Dr Stuart Wasser    Rockville Centre  Long Island      516 594-2514

A changing view of overeating and obesity treatment
Return to table of contents

I used to have a level of contempt for weight loss doctors.

I saw it as a gimmicky practice where doctors gave out potentially addictive drugs which worked for only a couple of months.  Was there really a difference between these drugs and other abused stimulents like cocaine?  Additionally, they often prescribed liquid diets, sold vitamins and got involved in other endeavors that made me wonder whose interest they were looking out for.

When redux and Fen/phen were on the market I saw so many capitalistic doctors develop a "boutique" approach.  Patients were treated as long as they were able to pay for treatment privately.  This bothered me.  If obesity was similar to other health conditions, it seemed immoral to charge the patients extra (at least we should first determine if their insurance would cover such treatment).  And I chuckled to myself when these doctors went out of business after the heart consequences of the drugs were learned.


In addition, I struggle with weight as well.  How can I tell my patients to do that which I have found to be so difficult.

I have since learned a few things.
   

Several years ago, I attended an addiction conference; one session asked whether overeating was like other addictions.  Lets consider this.  Other drugs cause a temporary increase in neuro-transmitters like dopamine and b-endorphin.  These effects are similar to those caused by alcohol and cocaine. (see  Why we use drugs)  Not only does this cause a pleasure effect, it may also lead to imbalance in the brain which lead to depression, irritability and cravings.  These bad feelings may motivate us to eat more.

What about the types of food we eat?  Carbohydrates have recently been recognized to be very problematic in weight control.  They clearly cause a burst of dopamine and B-endorphin.  This can lead to the development of addictive tendencies.  Remember, the use of highly refined carbohydrates is a relatively new invention- we did not evolve eating this food.  Fatty foods have similar effects.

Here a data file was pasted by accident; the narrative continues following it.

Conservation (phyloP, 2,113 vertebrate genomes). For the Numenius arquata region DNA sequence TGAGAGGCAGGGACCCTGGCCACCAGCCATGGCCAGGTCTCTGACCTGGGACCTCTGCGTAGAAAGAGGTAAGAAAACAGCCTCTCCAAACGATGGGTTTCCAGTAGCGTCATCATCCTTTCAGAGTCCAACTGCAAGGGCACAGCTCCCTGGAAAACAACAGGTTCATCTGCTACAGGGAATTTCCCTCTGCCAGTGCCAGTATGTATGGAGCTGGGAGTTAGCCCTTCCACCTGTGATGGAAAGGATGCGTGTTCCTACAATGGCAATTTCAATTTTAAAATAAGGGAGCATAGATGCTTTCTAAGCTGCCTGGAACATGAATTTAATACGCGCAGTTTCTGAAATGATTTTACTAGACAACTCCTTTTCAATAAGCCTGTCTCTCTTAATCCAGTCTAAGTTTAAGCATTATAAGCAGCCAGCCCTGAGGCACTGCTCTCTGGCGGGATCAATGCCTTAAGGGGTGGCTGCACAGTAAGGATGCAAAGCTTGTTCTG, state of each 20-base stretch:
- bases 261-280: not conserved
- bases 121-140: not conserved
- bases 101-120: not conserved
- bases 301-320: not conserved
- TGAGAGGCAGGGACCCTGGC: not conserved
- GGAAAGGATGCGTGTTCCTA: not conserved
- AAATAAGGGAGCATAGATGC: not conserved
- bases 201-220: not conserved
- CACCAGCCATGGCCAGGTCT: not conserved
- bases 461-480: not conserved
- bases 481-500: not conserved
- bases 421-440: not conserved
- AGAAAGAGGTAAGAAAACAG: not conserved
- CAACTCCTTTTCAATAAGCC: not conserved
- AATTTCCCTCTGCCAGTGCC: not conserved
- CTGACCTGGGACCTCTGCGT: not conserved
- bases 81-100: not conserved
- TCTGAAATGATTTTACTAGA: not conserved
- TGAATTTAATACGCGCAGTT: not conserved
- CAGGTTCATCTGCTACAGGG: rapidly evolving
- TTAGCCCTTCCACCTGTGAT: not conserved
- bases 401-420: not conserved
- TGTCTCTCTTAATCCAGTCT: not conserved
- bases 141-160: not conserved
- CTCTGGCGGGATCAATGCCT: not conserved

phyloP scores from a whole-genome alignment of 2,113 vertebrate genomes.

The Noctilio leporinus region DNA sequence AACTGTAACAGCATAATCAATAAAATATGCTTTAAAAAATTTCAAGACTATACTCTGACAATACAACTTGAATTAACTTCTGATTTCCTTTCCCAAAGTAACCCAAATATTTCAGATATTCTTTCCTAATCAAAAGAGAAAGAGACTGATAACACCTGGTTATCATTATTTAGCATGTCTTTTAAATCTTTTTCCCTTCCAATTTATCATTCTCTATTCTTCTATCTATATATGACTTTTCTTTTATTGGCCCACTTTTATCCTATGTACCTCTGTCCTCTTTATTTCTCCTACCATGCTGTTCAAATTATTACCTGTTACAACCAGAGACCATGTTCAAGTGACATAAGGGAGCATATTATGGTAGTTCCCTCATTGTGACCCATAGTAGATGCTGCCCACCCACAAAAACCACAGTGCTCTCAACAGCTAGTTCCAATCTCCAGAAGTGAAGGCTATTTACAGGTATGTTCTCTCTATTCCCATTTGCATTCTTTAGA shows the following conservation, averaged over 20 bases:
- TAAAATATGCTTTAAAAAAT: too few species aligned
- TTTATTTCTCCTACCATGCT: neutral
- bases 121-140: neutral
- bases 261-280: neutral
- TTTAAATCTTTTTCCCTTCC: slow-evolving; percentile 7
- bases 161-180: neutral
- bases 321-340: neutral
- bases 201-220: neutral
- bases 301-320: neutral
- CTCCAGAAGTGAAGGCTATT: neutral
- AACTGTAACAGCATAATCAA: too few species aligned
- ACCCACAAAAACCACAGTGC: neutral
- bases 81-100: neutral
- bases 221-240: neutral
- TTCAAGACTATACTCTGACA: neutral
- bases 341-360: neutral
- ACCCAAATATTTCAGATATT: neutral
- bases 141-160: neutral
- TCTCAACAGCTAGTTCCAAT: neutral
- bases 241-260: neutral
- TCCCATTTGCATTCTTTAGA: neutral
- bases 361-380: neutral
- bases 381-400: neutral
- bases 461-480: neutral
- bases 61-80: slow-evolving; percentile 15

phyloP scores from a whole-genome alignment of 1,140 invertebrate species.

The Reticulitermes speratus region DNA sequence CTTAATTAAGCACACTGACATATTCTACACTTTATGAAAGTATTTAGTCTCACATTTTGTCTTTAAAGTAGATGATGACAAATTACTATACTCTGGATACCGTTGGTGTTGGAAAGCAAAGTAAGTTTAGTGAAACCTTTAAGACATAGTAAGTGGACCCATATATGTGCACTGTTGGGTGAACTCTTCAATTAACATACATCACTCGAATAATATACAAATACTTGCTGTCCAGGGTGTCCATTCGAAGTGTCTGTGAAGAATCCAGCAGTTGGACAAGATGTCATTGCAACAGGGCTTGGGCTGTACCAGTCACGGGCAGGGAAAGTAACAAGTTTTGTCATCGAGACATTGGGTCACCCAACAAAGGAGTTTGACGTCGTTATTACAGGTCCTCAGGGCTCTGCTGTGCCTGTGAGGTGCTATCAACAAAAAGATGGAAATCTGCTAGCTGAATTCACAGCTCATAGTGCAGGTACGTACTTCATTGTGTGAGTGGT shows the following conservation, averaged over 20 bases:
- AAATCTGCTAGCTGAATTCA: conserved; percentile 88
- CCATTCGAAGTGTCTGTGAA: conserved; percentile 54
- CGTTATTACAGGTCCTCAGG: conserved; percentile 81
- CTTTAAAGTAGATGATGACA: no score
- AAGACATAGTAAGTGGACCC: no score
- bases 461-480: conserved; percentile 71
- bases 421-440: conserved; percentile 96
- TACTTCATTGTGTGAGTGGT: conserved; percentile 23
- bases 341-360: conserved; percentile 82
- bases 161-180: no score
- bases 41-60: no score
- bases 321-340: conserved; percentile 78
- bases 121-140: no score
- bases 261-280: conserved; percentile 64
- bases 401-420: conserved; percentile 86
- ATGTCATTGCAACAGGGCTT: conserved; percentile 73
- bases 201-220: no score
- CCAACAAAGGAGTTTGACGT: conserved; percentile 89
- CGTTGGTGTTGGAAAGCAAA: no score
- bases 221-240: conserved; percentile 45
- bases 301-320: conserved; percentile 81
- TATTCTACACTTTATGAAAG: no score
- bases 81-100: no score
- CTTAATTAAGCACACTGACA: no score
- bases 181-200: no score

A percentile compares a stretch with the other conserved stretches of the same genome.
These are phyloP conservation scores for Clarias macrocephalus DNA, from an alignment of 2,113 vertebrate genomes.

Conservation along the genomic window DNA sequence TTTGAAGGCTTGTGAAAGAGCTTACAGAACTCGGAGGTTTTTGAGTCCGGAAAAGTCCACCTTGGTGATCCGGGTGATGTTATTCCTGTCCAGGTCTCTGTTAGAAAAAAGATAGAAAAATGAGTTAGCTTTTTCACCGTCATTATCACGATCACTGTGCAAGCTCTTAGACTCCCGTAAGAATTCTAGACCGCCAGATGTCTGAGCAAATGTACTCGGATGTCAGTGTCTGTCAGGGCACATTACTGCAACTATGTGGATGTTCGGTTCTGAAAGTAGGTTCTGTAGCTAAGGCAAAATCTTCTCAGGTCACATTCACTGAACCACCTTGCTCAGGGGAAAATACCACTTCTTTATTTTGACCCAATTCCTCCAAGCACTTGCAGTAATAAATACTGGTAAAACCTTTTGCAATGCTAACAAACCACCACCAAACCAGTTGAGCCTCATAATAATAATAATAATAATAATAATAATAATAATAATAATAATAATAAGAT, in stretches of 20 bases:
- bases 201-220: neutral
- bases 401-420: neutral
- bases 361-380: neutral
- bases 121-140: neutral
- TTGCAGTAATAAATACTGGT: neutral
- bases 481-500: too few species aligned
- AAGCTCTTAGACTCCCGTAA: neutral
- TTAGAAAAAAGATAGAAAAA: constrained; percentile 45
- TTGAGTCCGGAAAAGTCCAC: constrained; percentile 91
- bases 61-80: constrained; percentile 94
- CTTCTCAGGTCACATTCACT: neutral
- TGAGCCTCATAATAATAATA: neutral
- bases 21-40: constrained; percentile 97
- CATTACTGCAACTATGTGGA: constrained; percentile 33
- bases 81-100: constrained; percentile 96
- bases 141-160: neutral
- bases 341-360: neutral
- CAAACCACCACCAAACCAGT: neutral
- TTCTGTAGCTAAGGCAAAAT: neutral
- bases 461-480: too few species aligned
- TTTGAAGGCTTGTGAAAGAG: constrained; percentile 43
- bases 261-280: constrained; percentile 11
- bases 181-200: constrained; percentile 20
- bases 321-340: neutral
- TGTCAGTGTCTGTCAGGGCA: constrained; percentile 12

During that conference, the result of a fascinating experiment was presented.  Lab rats, all with extremely similar genetic make-ups, were given different diets.  Some were fed with naturally occurring, unprocessed food.  An unlimited food supply was left in the cages.  Nevertheless, those rats given healthy food  ate only modestly.  They maintained a normal weight; they were healthy and active.

Other rats were given  highly processed carbs and junk food.  They ate too much, gained weight and were fat and lazy.  Clearly, there was something about this diet that led them to ignore their bodies' signals.  Was there abnormal brain function causing abnormal food desires?  

What is really scary is that we give these foods to our preschoolers, many of whom want more and more.  Are we setting the stage for food addictions early?  This clearly is one reason we have such a problem with childhood obesity.

Over the years, the practice of addiction medicine has focused on reducing cravings for drugs.  We prescribe medicine to patients who are drug free in order to prevent relapse.  This is a regular part of my practice.

These patients have often lost weight.  Of course, I reasoned that the weight lost was due to the patients maintaining sobriety and being more disciplined.  But maybe, these drugs directly worked on food cravings.

Several new weight-loss drugs have been in development.  They incorporate the same medications that I have used in treating other addictive disorders.  They have clear-cut success in promoting weight loss.  In one published study, certain combinations of medication was associated with an average weight loss of 37 pounds.  Many patients lost more than that.   Of course, there are side effects and the drugs require monitoring, but they do work.

I have tried these varied medical approaches on my primary care patients who do not have drug abuse histories.  More than 50% have achieved weight loss of 10-20% of their body weight.  Often, the patient has to take several medications.  After all, we treat high blood pressure and diabetes with multiple agents; we need to take multiple agents for this as well.  There will not be major weight loss with any one medication because the body adapts to it; multiple medicines can work on several brain mechanisms at the same time and maximize weight loss.  And what is more, combination therapy prolongs the length of time that patients are losing weight.

If a patient can be disciplined and stick to a diet of their choosing, they do not need these services (although there might be a possibility that some medicines increase metabolic rate)  If they can't maintain a diet, than these approaches increase the ability to remain compliant.

Return to Table of contents

Go to weight loss articles

Contact us to make an appointment